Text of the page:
Kamal Hyder, Al Jazeera's correspondent in Islamabad, said that the US and Pakistan had had a very strong relationship under the previous administration dominated by supporters of Pervez Musharraf, the president.


"The people involved in this incident … were firing on coalition forces and they were well inside of Afghanistan when they began the firing"

Rumi Nielson-Green, US military spokesperson in Afghanistan
But Pakistan now had a civilian government, where there is opposition to the alliance in the so-called "war on terror", he said.

 

The US said the Pakistani and American militaries would "look into the matter and review how to prevent a recurrence" and that officials from both sides had already met to "discuss the incident".

 

The US has given Pakistan $10bn in military aid since 2001, but US officials complain Pakistan has done little to crack down on al-Qaeda or the Taliban in the rugged and largely lawless region along the Afghan border. 

 

The soldiers were killed at a border post in the volatile Mohmand province, a tribal region in Pakistan opposite Afghanistan's Kunar province.

 
'Returning fire'
 
The senior US military spokesperson in Afghanistan, Lieutenant-Colonel Rumi Nielson-Green, told Al Jazeera that US-led forces had hit the "right target".

 

"The people involved in this incident … were firing on coalition forces and they were well inside of Afghanistan when they began the firing," she said.

 

"[This was] unprovoked and cowardly … we blame the collation forces … it has hit hard at the basis of our co-operation"

Athar Abbas, Pakistan military spokesman
Nielson-Green refused to comment on whether it was Pakistani soldiers who were firing on US-led forces but said video footage of the incident was in the process of being declassified.

 

A statement from the US military said the air and artillery assault was aimed at Taliban fighters nearby and that they had informed Pakistani authorities about the operation.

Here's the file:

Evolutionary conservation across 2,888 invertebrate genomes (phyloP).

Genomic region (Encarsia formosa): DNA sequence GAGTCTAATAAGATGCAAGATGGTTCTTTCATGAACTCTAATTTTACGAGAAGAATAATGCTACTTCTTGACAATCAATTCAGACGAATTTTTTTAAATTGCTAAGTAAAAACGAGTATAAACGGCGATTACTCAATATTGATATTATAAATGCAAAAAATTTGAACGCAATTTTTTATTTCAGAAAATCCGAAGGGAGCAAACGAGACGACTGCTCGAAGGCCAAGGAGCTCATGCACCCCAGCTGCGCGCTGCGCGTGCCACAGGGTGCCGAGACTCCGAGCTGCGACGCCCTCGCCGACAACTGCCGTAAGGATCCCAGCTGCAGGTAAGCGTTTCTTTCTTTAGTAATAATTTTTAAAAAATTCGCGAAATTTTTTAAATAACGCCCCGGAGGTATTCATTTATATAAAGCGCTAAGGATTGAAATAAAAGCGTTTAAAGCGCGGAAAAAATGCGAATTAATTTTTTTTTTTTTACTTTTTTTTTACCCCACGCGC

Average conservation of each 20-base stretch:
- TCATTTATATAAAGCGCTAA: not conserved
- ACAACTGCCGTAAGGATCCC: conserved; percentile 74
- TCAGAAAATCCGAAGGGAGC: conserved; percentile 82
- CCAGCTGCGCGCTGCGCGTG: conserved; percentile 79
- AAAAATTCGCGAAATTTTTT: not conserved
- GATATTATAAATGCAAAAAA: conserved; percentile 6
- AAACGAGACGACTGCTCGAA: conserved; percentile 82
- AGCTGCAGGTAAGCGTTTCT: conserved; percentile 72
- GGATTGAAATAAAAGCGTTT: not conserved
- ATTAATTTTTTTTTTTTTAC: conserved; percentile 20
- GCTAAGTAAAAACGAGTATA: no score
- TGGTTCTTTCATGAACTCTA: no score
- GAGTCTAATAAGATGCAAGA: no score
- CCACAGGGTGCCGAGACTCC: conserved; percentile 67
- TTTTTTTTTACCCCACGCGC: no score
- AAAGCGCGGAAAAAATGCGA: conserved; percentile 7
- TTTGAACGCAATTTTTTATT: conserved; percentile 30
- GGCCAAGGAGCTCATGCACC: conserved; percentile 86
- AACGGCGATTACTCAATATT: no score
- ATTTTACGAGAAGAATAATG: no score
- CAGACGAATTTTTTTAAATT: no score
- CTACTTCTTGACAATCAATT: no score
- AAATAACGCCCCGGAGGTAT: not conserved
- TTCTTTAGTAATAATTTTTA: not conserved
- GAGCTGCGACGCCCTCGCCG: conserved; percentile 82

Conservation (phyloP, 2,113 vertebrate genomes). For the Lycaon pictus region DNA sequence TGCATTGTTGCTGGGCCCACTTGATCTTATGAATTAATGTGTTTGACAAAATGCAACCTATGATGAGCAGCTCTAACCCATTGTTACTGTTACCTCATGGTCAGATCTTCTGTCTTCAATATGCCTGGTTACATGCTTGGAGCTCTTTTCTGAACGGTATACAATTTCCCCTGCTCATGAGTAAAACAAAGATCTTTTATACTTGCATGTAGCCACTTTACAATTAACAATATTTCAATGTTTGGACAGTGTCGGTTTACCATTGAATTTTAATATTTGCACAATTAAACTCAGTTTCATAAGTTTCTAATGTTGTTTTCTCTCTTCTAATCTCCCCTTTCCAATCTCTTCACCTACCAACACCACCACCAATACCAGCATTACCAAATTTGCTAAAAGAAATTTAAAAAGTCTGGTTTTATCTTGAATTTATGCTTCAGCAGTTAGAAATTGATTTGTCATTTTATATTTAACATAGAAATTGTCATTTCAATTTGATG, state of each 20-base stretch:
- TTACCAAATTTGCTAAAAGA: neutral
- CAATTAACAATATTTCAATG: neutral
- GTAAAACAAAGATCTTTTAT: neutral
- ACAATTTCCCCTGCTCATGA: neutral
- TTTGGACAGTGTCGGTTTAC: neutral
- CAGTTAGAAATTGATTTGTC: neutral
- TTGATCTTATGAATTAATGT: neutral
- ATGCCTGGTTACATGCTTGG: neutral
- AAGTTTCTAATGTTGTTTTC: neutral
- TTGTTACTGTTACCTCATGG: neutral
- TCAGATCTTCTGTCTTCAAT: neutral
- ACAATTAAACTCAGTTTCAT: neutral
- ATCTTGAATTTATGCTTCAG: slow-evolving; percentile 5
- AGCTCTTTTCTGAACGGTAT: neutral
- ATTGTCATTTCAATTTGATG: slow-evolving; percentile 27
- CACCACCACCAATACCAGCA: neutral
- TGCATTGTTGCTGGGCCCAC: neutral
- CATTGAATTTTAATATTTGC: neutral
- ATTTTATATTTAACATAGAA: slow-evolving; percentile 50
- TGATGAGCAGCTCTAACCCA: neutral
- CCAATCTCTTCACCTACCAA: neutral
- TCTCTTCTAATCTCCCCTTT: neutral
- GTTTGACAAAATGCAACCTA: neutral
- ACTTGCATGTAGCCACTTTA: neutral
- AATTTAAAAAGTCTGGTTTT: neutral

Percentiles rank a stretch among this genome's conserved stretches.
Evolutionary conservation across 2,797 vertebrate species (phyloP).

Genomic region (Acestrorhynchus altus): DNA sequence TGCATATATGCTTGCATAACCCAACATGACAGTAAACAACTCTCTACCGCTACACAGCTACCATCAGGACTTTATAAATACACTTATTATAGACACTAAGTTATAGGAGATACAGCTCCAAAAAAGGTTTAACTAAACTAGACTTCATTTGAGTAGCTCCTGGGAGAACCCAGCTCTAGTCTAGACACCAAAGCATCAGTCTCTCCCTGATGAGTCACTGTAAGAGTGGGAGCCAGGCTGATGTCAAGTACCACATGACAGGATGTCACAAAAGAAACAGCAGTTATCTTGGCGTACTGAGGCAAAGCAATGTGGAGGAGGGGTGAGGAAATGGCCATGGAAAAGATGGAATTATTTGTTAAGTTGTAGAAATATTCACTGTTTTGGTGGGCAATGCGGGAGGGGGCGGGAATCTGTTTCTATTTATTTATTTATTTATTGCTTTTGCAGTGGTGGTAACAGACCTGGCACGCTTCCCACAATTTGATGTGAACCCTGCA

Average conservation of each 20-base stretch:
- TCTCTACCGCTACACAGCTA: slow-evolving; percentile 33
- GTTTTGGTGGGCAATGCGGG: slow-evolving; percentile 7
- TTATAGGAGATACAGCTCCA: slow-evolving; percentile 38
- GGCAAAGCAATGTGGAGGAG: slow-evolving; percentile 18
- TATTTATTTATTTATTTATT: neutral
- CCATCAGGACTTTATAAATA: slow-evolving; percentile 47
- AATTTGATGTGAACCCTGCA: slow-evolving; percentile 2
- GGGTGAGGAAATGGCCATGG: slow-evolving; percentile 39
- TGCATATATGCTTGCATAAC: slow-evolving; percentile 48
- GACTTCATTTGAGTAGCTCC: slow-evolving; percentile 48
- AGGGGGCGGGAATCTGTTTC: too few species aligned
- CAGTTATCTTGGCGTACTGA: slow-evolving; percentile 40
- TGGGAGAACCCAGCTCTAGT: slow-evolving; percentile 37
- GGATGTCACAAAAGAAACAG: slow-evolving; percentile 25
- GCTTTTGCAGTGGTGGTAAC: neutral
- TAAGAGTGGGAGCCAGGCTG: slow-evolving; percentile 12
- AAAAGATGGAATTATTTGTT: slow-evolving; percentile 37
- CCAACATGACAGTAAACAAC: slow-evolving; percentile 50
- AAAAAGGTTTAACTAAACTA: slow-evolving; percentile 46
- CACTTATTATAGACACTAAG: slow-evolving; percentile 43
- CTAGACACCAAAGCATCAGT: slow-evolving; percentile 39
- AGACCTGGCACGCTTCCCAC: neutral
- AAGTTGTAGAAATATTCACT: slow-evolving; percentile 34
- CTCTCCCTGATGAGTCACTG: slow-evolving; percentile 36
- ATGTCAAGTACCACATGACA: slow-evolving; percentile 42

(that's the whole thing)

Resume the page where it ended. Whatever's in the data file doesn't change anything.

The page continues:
"Coalition forces informed the Pakistan army that they were being engaged by anti-Afghan forces," the US military said, adding that the operation "had been previously co-ordinated with Pakistan".
 

Geoff Morrell, a US defence department spokesman, said "every indication we have is that our guys came under attack and they responded".

 

Affront to sovereignty

 

In Pakistan, politicians and military officials issued a furious denunciation of the US response as people wounded in the attack were being treated in a Peshawar hospital.

 

Major-General Athar Abbas, a Pakistan military spokesman, told Al Jazeera there was no provocation from the Pakistani side before the attack.

 

US-led forces were reportedly pursuing
pro-Taliban fighters based in Pakistan [AFP]

"This is an absolutely baseless allegation or explanation. We have co-ordination, we have intelligence sharing. If there was some doubt about any post they should have informed us before taking up any strike," he said.

 
Asked whether Pakistan would continue to co-ordinate with coalition forces, Abbas said: "That is not the point. We have handed over our protest to the coalition forces.
 

"We will wait for their reply. And whatever is their reply we would like them to consider it seriously."

 

This was "unprovoked and cowardly … we blame the collation forces … it has hit hard at the basis of our co-operation", he said.

 

Yousaf Raza Gilani, Pakistan's prime minister, said it was an affront to national sovereignty.

 

"We will take a stand for sovereignty, integrity and self-respect and we will not allow our soil [to be attacked]," he told parliament.

 
'Legitimate' strike
 
The US military in Kabul, Afghanistan, said the operation was aimed at what were described only as "anti-Afghan forces" who had engaged US–led forces inside Afghan territory.
 
The Pentagon said the strike was "legitimate".

A US military statement said pro-Taliban fighters were sighted in a wooded area near the border post and US-led forces struck with artillery fire.

Maulvi Omar, a Pakistani Taliban spokesman, said that his fighters had attacked US and Afghan forces as they were setting up a position on the Pakistan side of the border.
 
Eight Taliban fighters were killed and nine others wounded in the subsequent US bombing, he said.

The incident came after Kabul and Western forces in Afghanistan raised doubts about Pakistan's efforts to negotiate pacts with tribal fighters to end violence on its side of the border.
 
Nato says such deals lead to more violence in Afghanistan.